October 26, 2022 – April 9, 2023
ABOUT THE EXHIBITION
As relevant today as they were half a century ago, more than 150 black-and-white images chronicling the Southern Freedom Movement are featured in This Light of Ours: Activist Photographers of the Civil Rights Movement, on view October 26, 2022, through April 9, 2023, at the Maltz Museum.
This Light of Ours is based on a book of the same name edited by Leslie G. Kelen and featuring works by nine activist photographers who documented the clash between institutionalized discrimination and determined resistance by activists and volunteers during the mid-1960s. The stunning photographs chronicle a pivotal time in American history that can be explored through interrelated sections: Black Life in the Deep South, Organizing for Freedom, State and Local Terror, Marching Against Fear, and Black Power. The Maltz Museum added video footage, life-size installations, and material about voter suppression today.
The exhibition originally appeared in Cleveland in 2016, traveled the country, and now returns for its new showing in 2022. “We added a new section for this run,” explained David Schafer, the Museum’s Managing Director. “We are in a voting year, and this exhibition is about Americans participating in democracy. That’s why we chose to add a new section on voter suppression, then and now. What happened 50 years ago is highly relevant to what is happening today.”
It is the Museum’s hope that every middle and high school student in Northeast Ohio can see this exhibition and witness events of the 1960s through the literal lens of people who were there – activist photographers.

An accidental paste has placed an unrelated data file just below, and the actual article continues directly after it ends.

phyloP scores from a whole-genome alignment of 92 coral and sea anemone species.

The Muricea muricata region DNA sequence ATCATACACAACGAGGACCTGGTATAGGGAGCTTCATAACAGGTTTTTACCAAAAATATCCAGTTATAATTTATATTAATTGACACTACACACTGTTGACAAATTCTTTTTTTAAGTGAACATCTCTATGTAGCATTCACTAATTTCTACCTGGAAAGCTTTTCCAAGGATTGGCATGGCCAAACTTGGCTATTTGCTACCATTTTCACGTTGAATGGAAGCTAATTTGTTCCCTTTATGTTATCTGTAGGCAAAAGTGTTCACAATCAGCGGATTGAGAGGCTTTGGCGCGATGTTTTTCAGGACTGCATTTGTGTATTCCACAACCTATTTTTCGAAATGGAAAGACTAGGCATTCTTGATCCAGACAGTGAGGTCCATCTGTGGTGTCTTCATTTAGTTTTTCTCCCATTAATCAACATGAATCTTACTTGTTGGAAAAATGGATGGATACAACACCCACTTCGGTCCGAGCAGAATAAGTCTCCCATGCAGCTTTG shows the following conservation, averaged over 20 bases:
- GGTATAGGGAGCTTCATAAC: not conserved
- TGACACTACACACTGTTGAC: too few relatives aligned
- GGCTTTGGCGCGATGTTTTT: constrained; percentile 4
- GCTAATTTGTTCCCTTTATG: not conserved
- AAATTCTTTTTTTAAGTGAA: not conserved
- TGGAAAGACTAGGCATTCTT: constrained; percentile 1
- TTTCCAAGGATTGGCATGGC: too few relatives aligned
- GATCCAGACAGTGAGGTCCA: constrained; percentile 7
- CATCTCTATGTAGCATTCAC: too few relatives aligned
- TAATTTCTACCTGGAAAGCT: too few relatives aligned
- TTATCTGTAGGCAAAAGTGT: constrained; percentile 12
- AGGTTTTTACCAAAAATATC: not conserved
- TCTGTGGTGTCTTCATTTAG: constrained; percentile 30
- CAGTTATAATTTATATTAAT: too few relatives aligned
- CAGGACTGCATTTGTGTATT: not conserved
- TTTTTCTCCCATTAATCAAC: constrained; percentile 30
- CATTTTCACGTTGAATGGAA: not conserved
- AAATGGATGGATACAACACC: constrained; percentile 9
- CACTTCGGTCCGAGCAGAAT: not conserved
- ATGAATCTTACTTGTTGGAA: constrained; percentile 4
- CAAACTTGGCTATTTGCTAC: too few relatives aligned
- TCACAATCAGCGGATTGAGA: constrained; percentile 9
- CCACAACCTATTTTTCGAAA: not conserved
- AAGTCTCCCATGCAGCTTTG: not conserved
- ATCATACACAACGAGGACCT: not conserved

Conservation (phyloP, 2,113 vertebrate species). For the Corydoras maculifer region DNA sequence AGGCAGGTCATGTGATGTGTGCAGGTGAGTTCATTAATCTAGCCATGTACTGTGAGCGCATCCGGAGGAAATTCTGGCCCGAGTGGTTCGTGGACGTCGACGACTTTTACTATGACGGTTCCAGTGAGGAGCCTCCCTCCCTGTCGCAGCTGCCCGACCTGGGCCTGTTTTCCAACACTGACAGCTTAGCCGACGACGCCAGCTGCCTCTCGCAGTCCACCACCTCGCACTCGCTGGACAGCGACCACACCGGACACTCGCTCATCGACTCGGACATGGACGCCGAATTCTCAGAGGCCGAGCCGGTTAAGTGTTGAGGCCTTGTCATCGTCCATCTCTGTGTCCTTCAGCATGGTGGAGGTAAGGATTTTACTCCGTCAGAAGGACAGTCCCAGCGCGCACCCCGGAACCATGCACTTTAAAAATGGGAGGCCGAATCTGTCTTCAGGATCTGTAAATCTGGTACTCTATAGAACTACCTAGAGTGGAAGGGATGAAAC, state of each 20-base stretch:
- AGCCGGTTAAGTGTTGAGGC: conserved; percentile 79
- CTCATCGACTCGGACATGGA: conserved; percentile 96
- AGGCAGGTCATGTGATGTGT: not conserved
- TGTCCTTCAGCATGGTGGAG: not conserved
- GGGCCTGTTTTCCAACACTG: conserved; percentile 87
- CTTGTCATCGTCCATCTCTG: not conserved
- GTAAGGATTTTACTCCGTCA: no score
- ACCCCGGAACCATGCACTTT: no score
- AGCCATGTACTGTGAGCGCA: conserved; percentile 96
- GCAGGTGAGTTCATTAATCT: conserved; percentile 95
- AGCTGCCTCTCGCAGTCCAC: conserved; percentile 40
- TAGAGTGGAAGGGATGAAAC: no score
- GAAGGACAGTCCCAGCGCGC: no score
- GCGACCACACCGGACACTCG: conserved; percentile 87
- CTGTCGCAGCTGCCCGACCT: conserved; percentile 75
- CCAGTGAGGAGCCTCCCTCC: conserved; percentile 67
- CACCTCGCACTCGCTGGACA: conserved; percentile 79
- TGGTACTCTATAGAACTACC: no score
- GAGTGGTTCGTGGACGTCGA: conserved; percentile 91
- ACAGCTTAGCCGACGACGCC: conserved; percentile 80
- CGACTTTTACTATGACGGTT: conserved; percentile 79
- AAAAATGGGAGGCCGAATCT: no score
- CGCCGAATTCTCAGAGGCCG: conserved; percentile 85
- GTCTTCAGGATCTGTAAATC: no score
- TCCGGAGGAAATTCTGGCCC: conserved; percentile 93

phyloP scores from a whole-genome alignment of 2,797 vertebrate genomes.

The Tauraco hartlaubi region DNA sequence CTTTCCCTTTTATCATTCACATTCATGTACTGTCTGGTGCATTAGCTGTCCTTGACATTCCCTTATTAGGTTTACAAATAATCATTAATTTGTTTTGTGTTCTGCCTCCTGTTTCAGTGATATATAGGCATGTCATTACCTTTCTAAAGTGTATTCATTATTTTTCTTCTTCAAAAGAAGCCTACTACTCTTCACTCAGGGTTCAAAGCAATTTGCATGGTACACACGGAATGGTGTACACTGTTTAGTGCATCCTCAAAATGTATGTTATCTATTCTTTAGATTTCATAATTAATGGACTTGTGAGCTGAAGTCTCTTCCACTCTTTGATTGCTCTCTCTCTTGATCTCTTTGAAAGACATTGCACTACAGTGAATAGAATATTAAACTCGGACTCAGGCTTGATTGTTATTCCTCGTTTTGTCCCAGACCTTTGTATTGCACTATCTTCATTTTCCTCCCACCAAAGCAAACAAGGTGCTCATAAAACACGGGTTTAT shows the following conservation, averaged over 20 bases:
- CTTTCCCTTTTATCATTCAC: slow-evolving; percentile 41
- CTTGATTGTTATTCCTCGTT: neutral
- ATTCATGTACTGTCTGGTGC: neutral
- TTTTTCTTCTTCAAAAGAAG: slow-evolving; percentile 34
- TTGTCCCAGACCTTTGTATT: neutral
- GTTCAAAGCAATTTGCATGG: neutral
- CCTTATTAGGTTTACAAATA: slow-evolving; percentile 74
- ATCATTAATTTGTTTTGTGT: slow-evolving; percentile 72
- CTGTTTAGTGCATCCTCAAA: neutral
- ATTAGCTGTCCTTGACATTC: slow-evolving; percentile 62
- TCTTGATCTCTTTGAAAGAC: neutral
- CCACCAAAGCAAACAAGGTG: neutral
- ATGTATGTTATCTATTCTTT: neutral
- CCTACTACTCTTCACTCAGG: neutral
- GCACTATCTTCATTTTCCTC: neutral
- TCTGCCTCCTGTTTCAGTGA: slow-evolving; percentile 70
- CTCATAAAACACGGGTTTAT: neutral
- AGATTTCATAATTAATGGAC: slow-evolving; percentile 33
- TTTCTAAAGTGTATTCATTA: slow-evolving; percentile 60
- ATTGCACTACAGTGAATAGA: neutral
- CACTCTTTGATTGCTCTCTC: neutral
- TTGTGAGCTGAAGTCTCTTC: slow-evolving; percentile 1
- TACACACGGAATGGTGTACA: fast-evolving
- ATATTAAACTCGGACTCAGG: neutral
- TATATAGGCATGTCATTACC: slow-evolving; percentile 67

Cleveland’s own Rev. Dr. Otis Moss Jr., a former regional director of Martin Luther King, Jr.’s Southern Christian Leadership Conference and a Selma march participant once said, “If there is no conscience in the community, we have to be that conscience.”
This Light of Ours features photographers Bob Adelman, George Ballis, Bob Fitch, Bob Fletcher, Matt Herron, David Prince, Herbert Randall, Maria Varela and Tamio Wakayama. The photographic portion of the exhibition was organized by the Center for Documentary Expression and Art with major support provided by the Bruce W. Bastian Foundation and the National Endowment of the Arts. Curator: Matt Herron; Historical Consultant: Charlie Cobb Jr.; Project Originators: Leslie Kelen and Steven Kasher. The films, design and exhibition experience were conceived and produced by the Maltz Museum. Unfinished Business curator: Dr. Al-Tony Gilmore. The local presentation of this exhibition was made possible by the generous support of the presenting sponsor: Dee and Jimmy Haslam.